TV series about Russian occupation of Norway sparks furor

Poster for a new Norwegian TV series Occupied. Source:

Poster for a new Norwegian TV series Occupied. Source:

A new TV series in which Russia occupies Norway and seizes its oil fields has been criticized by the Russian Foreign Ministry, with the Russian embassy in Oslo labelling it as reminiscent of the "worst traditions of the Cold War."

TV series Occupied. Source:

Poster for a new Norwegian TV series Occupied. Source:

A new Norwegian TV series in which Russia occupies the Nordic country and takes control of its oil fields has been described by Russia's Foreign Ministry as being "in the worst traditions of the Cold War" and representing a "non-existent threat from the east."

The series is to be launched by the largest Norwegian independent television channel TV2, the local media outlet LO News reports.

Events in the TV show evolve around the invasion of Norway by the Russian army – backed by the European Union – after environmental radicals come to power in the Scandinavian country and stop its oil industry.

According to the script, Russia occupies the country and subsequently seizes its oil fields.

The announcement of the TV series has already caused a negative reaction at the Russian Foreign Ministry, the BBC reports.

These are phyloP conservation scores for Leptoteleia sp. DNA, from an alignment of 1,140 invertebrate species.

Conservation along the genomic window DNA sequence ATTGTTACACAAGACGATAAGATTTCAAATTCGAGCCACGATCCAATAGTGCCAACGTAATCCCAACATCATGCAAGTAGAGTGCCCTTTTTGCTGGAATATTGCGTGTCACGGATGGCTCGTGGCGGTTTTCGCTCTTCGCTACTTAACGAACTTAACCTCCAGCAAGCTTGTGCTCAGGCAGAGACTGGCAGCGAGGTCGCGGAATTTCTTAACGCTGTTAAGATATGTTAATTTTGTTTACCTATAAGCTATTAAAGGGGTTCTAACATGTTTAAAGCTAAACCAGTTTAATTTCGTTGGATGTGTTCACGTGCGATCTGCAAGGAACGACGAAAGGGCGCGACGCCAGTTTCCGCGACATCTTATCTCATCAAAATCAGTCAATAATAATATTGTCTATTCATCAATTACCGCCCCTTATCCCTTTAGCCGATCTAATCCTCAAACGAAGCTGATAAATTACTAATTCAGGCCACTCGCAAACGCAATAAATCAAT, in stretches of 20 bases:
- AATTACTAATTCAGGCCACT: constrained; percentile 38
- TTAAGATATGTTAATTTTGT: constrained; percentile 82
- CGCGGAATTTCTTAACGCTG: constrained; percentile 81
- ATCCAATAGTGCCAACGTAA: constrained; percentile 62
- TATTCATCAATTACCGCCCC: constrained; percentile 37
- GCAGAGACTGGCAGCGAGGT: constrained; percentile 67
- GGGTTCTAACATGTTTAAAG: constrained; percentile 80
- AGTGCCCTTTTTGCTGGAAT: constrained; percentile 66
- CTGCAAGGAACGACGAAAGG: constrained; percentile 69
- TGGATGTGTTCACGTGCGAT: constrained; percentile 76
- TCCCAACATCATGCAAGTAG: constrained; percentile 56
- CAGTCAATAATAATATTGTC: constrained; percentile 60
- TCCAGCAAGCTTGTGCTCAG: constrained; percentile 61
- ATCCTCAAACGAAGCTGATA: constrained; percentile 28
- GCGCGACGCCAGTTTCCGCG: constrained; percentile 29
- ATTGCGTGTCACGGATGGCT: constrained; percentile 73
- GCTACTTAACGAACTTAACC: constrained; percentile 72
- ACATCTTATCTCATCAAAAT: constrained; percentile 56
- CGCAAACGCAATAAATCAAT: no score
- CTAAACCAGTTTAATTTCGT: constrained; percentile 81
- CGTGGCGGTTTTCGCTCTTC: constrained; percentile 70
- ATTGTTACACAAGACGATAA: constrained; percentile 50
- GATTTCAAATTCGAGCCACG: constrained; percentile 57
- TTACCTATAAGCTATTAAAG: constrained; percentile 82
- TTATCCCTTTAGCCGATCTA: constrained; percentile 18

The Russian embassy in Norway has expressed regret at the upcoming premiere.

“Although the authors painstakingly emphasize the fictional nature of the plot, allegedly having nothing to do with reality, the film is about very real countries, and Russia, unfortunately, is given the role of the aggressor,” the embassy said in statement.

Historian Bjorn Ditlef Nystad, Associate Professor of the University of Oslo, said in an interview with the television channel that the TV show is offensive to residents of Norway, liberated by the Soviet Union from German occupation in 1944.

“Such shows have never been made anywhere. Perhaps only in the United States during the Cold War – and still it is doubtful. I am sure that Norwegians will be shocked at the release of this film to the screen, and it clearly will not improve relations with Russia,” said Nystad.

First published in Russian by RBC Daily.

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